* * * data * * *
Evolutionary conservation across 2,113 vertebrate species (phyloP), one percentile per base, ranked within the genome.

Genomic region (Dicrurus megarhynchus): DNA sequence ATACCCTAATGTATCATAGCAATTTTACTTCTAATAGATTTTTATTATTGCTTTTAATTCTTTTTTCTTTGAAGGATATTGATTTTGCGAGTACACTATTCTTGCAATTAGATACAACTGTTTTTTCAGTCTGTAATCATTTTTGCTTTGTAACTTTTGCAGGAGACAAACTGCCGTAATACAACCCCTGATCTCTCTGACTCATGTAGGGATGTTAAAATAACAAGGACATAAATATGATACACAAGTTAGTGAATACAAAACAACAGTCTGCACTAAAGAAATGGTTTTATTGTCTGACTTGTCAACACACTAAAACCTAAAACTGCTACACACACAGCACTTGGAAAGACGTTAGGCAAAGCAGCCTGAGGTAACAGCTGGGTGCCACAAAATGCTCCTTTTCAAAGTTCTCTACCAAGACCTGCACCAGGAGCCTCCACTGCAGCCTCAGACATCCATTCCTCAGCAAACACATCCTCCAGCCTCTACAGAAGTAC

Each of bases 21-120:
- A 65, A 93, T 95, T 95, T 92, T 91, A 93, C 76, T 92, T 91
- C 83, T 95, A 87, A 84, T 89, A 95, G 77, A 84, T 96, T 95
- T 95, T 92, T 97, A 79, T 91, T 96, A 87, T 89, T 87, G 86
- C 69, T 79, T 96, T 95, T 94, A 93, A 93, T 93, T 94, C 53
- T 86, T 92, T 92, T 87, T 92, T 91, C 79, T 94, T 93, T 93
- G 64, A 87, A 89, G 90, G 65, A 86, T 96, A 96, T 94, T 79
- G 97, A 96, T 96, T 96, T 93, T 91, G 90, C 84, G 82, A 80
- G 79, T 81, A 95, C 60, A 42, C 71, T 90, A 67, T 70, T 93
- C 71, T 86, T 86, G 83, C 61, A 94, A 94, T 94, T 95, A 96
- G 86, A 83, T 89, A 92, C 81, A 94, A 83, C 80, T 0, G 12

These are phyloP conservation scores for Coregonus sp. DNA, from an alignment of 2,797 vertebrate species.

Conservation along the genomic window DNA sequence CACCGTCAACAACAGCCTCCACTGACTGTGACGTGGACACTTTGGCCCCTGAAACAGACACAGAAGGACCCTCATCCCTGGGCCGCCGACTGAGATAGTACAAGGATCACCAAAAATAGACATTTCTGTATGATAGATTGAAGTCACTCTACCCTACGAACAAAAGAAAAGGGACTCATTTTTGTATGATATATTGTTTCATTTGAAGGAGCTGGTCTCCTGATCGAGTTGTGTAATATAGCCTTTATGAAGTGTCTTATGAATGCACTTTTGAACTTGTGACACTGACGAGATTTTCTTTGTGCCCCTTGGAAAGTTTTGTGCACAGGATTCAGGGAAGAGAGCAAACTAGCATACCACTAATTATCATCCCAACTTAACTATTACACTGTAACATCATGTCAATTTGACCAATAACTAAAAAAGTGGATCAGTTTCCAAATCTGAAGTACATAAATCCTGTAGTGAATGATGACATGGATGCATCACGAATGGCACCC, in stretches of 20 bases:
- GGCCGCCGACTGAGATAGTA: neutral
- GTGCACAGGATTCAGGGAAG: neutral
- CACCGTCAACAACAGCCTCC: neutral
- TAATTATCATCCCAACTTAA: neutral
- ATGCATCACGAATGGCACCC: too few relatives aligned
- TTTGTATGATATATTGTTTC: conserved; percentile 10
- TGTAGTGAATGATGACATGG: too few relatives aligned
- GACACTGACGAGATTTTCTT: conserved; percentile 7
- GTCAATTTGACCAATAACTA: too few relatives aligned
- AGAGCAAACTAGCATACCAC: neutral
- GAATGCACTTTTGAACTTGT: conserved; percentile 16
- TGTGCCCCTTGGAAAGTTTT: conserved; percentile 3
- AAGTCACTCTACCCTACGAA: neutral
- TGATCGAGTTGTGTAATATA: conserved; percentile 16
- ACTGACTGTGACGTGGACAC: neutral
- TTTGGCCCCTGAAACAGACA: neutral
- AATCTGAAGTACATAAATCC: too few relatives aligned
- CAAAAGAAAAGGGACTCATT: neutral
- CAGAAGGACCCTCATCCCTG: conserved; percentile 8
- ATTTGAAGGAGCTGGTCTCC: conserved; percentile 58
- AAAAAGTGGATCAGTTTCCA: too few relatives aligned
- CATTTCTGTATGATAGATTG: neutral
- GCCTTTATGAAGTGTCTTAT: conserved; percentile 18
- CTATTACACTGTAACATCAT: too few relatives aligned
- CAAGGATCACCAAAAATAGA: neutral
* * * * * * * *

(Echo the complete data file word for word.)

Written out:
Evolutionary conservation across 2,113 vertebrate species (phyloP), one percentile per base, ranked within the genome.

Genomic region (Dicrurus megarhynchus): DNA sequence ATACCCTAATGTATCATAGCAATTTTACTTCTAATAGATTTTTATTATTGCTTTTAATTCTTTTTTCTTTGAAGGATATTGATTTTGCGAGTACACTATTCTTGCAATTAGATACAACTGTTTTTTCAGTCTGTAATCATTTTTGCTTTGTAACTTTTGCAGGAGACAAACTGCCGTAATACAACCCCTGATCTCTCTGACTCATGTAGGGATGTTAAAATAACAAGGACATAAATATGATACACAAGTTAGTGAATACAAAACAACAGTCTGCACTAAAGAAATGGTTTTATTGTCTGACTTGTCAACACACTAAAACCTAAAACTGCTACACACACAGCACTTGGAAAGACGTTAGGCAAAGCAGCCTGAGGTAACAGCTGGGTGCCACAAAATGCTCCTTTTCAAAGTTCTCTACCAAGACCTGCACCAGGAGCCTCCACTGCAGCCTCAGACATCCATTCCTCAGCAAACACATCCTCCAGCCTCTACAGAAGTAC

Each of bases 21-120:
- A 65, A 93, T 95, T 95, T 92, T 91, A 93, C 76, T 92, T 91
- C 83, T 95, A 87, A 84, T 89, A 95, G 77, A 84, T 96, T 95
- T 95, T 92, T 97, A 79, T 91, T 96, A 87, T 89, T 87, G 86
- C 69, T 79, T 96, T 95, T 94, A 93, A 93, T 93, T 94, C 53
- T 86, T 92, T 92, T 87, T 92, T 91, C 79, T 94, T 93, T 93
- G 64, A 87, A 89, G 90, G 65, A 86, T 96, A 96, T 94, T 79
- G 97, A 96, T 96, T 96, T 93, T 91, G 90, C 84, G 82, A 80
- G 79, T 81, A 95, C 60, A 42, C 71, T 90, A 67, T 70, T 93
- C 71, T 86, T 86, G 83, C 61, A 94, A 94, T 94, T 95, A 96
- G 86, A 83, T 89, A 92, C 81, A 94, A 83, C 80, T 0, G 12

These are phyloP conservation scores for Coregonus sp. DNA, from an alignment of 2,797 vertebrate species.

Conservation along the genomic window DNA sequence CACCGTCAACAACAGCCTCCACTGACTGTGACGTGGACACTTTGGCCCCTGAAACAGACACAGAAGGACCCTCATCCCTGGGCCGCCGACTGAGATAGTACAAGGATCACCAAAAATAGACATTTCTGTATGATAGATTGAAGTCACTCTACCCTACGAACAAAAGAAAAGGGACTCATTTTTGTATGATATATTGTTTCATTTGAAGGAGCTGGTCTCCTGATCGAGTTGTGTAATATAGCCTTTATGAAGTGTCTTATGAATGCACTTTTGAACTTGTGACACTGACGAGATTTTCTTTGTGCCCCTTGGAAAGTTTTGTGCACAGGATTCAGGGAAGAGAGCAAACTAGCATACCACTAATTATCATCCCAACTTAACTATTACACTGTAACATCATGTCAATTTGACCAATAACTAAAAAAGTGGATCAGTTTCCAAATCTGAAGTACATAAATCCTGTAGTGAATGATGACATGGATGCATCACGAATGGCACCC, in stretches of 20 bases:
- GGCCGCCGACTGAGATAGTA: neutral
- GTGCACAGGATTCAGGGAAG: neutral
- CACCGTCAACAACAGCCTCC: neutral
- TAATTATCATCCCAACTTAA: neutral
- ATGCATCACGAATGGCACCC: too few relatives aligned
- TTTGTATGATATATTGTTTC: conserved; percentile 10
- TGTAGTGAATGATGACATGG: too few relatives aligned
- GACACTGACGAGATTTTCTT: conserved; percentile 7
- GTCAATTTGACCAATAACTA: too few relatives aligned
- AGAGCAAACTAGCATACCAC: neutral
- GAATGCACTTTTGAACTTGT: conserved; percentile 16
- TGTGCCCCTTGGAAAGTTTT: conserved; percentile 3
- AAGTCACTCTACCCTACGAA: neutral
- TGATCGAGTTGTGTAATATA: conserved; percentile 16
- ACTGACTGTGACGTGGACAC: neutral
- TTTGGCCCCTGAAACAGACA: neutral
- AATCTGAAGTACATAAATCC: too few relatives aligned
- CAAAAGAAAAGGGACTCATT: neutral
- CAGAAGGACCCTCATCCCTG: conserved; percentile 8
- ATTTGAAGGAGCTGGTCTCC: conserved; percentile 58
- AAAAAGTGGATCAGTTTCCA: too few relatives aligned
- CATTTCTGTATGATAGATTG: neutral
- GCCTTTATGAAGTGTCTTAT: conserved; percentile 18
- CTATTACACTGTAACATCAT: too few relatives aligned
- CAAGGATCACCAAAAATAGA: neutral